He also had become increasingly dependent on the date-rape drug ketamine, although it is not suggested that he used it on others.

The Wall Street Journal said he had begun experimenting with mushrooms and ecstasy.

Hsieh's drug use had increased massively since he left Zappos, numerous publications have reported. He inhaled nitrous oxide ¿ laughing gas ¿ using 'whippets' straight from the cartridge of a whipped cream dispenser

Hsieh’s drug use had increased massively since he left Zappos, numerous publications have reported. He inhaled nitrous oxide — laughing gas — using ‘whippets’ straight from the cartridge of a whipped cream dispenser 

Candle-loving Hsieh was locked in a shed at 3.30am when it caught fire. Authorities have ruled the blaze an accident, saying he died from smoke inhalation

Candle-loving Hsieh was locked in a shed at 3.30am when it caught fire. Authorities have ruled the blaze an accident, saying he died from smoke inhalation 

Pictured: TV personality Mario Lopez (second from left) with Zappos.com CEO Tony Hsieh (center) with Rachael Brown (second from right)

Pictured: TV personality Mario Lopez (second from left) with Zappos.com CEO Tony Hsieh (center) with Rachael Brown (second from right)

And though it only took firefighters minutes to force their way in and drag him out, it was too late to save him. 'One victim being pulled from the fire now ¿ unresponsive,' a firefighter says just eight and a half minutes into the call. The fire was reported as under control moments later

And though it only took firefighters minutes to force their way in and drag him out, it was too late to save him. ‘One victim being pulled from the fire now — unresponsive,’ a firefighter says just eight and a half minutes into the call. The fire was reported as under control moments later

The fire broke out around 3:30 am on November 18 at a $1.3 million waterfront home in New London, Connecticut, where Hsieh, former CEO of the giant Zappos empire and his brother had been staying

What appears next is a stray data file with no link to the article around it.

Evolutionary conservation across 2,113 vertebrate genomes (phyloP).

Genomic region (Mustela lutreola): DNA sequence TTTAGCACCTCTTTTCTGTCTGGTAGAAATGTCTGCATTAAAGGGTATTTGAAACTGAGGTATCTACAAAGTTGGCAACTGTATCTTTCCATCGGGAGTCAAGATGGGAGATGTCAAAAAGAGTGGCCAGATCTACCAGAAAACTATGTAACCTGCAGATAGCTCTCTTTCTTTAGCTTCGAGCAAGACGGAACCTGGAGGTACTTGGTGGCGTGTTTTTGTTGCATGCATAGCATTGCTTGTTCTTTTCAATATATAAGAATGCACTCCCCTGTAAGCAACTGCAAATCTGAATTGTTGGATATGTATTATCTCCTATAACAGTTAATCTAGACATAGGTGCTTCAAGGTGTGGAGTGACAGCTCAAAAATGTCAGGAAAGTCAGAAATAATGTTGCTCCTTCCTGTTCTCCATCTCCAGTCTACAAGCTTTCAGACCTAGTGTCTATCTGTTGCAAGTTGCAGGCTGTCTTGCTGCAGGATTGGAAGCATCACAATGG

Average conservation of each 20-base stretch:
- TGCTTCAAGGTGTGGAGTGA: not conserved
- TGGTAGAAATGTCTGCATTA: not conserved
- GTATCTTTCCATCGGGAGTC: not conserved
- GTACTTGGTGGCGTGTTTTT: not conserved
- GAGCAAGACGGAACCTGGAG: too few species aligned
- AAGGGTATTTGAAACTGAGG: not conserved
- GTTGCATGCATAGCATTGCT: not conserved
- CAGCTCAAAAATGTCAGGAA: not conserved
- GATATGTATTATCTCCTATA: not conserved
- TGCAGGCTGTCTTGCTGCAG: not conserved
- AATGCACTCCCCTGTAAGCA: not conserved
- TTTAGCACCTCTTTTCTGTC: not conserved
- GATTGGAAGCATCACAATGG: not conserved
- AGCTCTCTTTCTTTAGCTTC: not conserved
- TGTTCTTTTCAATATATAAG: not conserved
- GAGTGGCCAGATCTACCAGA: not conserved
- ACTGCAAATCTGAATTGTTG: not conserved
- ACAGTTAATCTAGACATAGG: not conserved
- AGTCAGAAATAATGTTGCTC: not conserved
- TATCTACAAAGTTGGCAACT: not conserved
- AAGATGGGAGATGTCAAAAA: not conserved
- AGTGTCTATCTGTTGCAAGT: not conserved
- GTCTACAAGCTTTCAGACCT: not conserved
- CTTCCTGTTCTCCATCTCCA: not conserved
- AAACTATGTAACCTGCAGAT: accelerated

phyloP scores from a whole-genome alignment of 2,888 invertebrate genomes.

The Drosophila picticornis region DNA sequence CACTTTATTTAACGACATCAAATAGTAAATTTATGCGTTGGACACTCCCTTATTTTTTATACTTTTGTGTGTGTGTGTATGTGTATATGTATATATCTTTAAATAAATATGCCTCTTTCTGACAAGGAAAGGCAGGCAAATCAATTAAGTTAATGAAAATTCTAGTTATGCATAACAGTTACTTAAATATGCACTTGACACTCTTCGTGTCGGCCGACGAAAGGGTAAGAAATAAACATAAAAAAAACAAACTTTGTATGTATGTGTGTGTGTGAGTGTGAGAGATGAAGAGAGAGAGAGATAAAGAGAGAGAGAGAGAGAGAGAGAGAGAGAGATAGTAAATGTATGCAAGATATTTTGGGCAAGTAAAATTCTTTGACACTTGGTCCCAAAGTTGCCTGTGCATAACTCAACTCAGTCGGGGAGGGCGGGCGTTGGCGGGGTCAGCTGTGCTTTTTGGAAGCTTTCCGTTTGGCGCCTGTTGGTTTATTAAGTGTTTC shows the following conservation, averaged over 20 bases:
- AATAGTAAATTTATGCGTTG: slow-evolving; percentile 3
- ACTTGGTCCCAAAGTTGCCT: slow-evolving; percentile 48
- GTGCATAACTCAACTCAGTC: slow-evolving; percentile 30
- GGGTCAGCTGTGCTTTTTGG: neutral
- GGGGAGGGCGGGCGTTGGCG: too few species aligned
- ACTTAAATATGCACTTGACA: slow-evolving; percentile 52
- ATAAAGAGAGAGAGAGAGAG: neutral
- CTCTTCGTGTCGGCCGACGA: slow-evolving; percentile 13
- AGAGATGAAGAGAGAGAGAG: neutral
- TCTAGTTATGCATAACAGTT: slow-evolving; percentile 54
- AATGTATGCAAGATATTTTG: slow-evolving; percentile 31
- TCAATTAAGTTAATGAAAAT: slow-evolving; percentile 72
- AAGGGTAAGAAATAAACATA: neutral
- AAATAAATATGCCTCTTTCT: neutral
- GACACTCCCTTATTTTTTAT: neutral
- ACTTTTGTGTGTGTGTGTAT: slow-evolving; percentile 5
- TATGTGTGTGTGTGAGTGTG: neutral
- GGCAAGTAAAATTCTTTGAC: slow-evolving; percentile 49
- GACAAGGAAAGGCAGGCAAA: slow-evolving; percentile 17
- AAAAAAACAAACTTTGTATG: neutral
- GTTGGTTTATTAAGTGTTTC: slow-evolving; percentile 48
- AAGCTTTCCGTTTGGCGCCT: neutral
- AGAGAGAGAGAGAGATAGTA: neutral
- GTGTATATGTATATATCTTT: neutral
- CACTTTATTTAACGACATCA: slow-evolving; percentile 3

The fire broke out around 3:30 am on November 18 at a $1.3 million waterfront home in New London, Connecticut, where Hsieh, former CEO of the giant Zappos empire and his brother had been staying 

He also started to starve himself and his weight had plummeted to below 100 lb.

Scott Roeben told DailyMail.com, Hsieh’s life in his final months was a cross between Howard Hughes and a cult leader. 

‘He went down the same rabbit hole as Hughes and truly lost his way,’ he said.

‘His life changed over the years. When he started his drinking and drug use were perceived as fun and upbeat, but that all changed when he moved to Utah where it got much darker.

‘But he had built a cult around him — he paid people to be around him and there was no incentive to tell him to stop because he would put people on time-out and ice them out of his life. So the gravy train would come to an end for anyone who tried to stop him.

‘Some of them deserve to be on the hook for what happened to him, because they had a vested interest in keeping it going,’ added Roeben. 

‘They were probably concerned when he was alive, but more than that they were self-interested.

‘Now they have to grapple with the fact that they have uprooted their lives and gone to live in Utah and now they have no money coming in.’